≡ Menu

Is the VitaGlow vitamin injection process good for skin?

A recent article in Harpers Bazaar cited “VitaGlow” as one of the top 14 beauty trends of 2014. VitaGlow involves injecting vitamin directly into the dermis where they supposedly have a pronounced anti-aging effect. I was intrigued when I was contacted by the office of Dr. Klein a dermatologist who administers this procedure. I asked for an explanation of how it works and this is what I received.

Vitamin Injections: A One-Way Ticket to the Fountain of Youth?

In an effort to keep up with major advancements in technology, doctors and scientists have been practicing a fairly new method of injecting vitamins into the facial area. It’s commonly known as facial mesotherapy.

Facial mesotherapy is a process by which vitamins are injected below the patient’s epidermis in order to improve skin texture and tone. Put simply, it’s a natural treatment that helps improve your skin’s complexion.

Although the practice of vitamin injection has been around for over 50 years, more recently, these vitamin cocktails have become a more popular remedy for better, brighter skin, and even weight loss. Given the significant number of benefits people experience from vitamin injections, you can see why the technology has become popular among men and women looking for younger, healthier looking skin.

Injections typically consist of customized, multi-vitamin blend, consisting of low levels of vitamins A through E into specific points on the face, including your forehead, cheekbones, and outer corners of the lips. The results are fairly rapid, and after a series of four to six treatments on a weekly basis, your skin should look fresher and more radiant. You may also need three to four “touch-up” treatments approximately one year afterwards.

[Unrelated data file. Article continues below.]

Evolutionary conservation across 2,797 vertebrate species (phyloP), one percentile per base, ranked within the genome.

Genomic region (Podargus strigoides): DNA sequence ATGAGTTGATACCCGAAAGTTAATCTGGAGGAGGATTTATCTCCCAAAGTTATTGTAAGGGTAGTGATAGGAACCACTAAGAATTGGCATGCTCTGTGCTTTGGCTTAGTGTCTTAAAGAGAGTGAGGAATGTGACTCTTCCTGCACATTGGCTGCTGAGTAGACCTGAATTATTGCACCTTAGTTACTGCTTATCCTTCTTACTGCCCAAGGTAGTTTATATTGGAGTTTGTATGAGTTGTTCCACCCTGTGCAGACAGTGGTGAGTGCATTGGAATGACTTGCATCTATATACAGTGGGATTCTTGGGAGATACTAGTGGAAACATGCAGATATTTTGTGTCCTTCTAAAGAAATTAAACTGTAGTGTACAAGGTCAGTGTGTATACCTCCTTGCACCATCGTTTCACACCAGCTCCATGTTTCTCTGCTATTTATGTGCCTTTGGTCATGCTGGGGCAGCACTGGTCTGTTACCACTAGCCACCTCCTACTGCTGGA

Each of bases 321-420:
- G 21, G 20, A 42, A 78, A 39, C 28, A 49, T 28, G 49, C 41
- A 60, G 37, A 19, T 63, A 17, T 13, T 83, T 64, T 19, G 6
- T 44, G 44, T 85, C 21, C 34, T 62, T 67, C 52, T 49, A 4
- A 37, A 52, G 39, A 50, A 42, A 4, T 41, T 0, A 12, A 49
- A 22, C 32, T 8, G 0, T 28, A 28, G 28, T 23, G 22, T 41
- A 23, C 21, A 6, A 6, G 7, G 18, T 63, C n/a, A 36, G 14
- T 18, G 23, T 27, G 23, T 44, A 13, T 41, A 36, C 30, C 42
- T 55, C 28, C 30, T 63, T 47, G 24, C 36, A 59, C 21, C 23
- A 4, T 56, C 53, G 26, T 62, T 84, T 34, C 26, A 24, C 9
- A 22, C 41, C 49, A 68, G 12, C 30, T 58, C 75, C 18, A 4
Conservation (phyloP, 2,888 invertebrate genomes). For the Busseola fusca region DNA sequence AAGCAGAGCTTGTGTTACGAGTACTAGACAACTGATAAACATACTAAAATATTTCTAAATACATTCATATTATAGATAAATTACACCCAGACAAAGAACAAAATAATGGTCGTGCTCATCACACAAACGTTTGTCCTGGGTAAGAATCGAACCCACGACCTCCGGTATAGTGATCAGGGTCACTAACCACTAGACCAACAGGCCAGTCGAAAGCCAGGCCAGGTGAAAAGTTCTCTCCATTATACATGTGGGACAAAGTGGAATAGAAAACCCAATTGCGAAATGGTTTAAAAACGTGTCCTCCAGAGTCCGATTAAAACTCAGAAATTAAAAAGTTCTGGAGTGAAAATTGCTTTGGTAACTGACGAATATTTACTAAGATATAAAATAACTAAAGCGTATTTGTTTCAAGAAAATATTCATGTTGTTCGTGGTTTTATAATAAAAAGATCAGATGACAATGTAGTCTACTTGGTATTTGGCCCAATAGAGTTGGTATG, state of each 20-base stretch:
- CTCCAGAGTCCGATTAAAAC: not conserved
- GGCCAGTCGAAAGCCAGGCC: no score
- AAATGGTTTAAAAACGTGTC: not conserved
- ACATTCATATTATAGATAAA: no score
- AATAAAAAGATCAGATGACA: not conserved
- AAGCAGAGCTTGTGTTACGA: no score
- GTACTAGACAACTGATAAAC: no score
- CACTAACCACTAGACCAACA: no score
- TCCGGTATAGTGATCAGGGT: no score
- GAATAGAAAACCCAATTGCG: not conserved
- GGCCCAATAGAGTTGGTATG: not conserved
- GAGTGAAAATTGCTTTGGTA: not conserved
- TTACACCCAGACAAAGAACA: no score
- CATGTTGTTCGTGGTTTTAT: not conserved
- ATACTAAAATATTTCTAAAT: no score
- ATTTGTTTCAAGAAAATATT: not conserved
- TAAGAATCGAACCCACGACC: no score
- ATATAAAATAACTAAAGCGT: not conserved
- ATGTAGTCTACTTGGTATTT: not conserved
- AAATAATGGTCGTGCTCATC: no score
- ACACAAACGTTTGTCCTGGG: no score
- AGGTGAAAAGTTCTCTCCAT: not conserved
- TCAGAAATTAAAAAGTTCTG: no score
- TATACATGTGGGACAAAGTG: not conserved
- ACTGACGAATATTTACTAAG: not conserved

Lionel Bissoon, a NYC-based mesotherapist says, “When you deposit vitamins directly into the skin with a needle, you’re giving the tissues exactly what they need, where they need it.” Bissoon also said that neither oral nor topical vitamins can offer similar results. Dr. Lionel Bissoon, who is one of the pioneers of facial mesotheraphy, received his Doctorate of Osteopathy from Des Moines University.

To date, there aren’t many studies available that attempt to prove or disprove the benefits of vitamin injections. Although Bissoon believes that vitamin injections will give you healthier skin, other doctors would beg to differ. In a 2007 study performed by three dermatology surgeons (RG Phelps, D.J. Goldberg, and SP Amin), all three doctors concluded there were no significant changes to the skin after ten different patients were given multi-vitamin injections. The treatment was conducted at four monthly intervals, and patients underwent four sessions of mesotherapy. The patients also had pre- and post-treatment photographs and skin biopsies.

The answer to the question of whether or not facial mesotherapy is the new “fountain of youth” is something to ponder; however, it seems that the benefits outweigh the risks. Although vitamin mesotheraphy is yet to be FDA approved, the procedure is safe, as long as you hire a licensed physician to do the work.

Dr. Jeffrey Klein is a dermatologic surgeon practicing in San Juan Capistrano and Newport Beach in Orange County, California. Dr. Klein is listed a Diplomat for the American Board of Dermatology, the American Board of Internal Medicine, and the American Board of Cosmetic Surgery.

What do YOU think? Does Dr. Klein’s explanation of VitaGlow convince you that it’s a “one way ticket to the fountain of youth?” Leave a comment and share your thoughts with the rest of the Beauty Brains community. 

FacebookTwitterGoogle+StumbleUponShare

{ 2 comments… add one }

  • Michele Koo, M.D.,FACS February 5, 2014, 11:59 am

    I’m not a proponent of mesotherapy as there is not objective scientific or even photographic evidence of improvement. If Dr Klein can achieve improvement in the quality and texture of skin with vitamin mesotherapy, it will revolutionize skin care and be a welcome addition to our armementarium.
    Dr Koo

  • rozy February 6, 2014, 7:50 am

    If the 3 derms that studied it could not repeat the results its meaningless.

Leave a Comment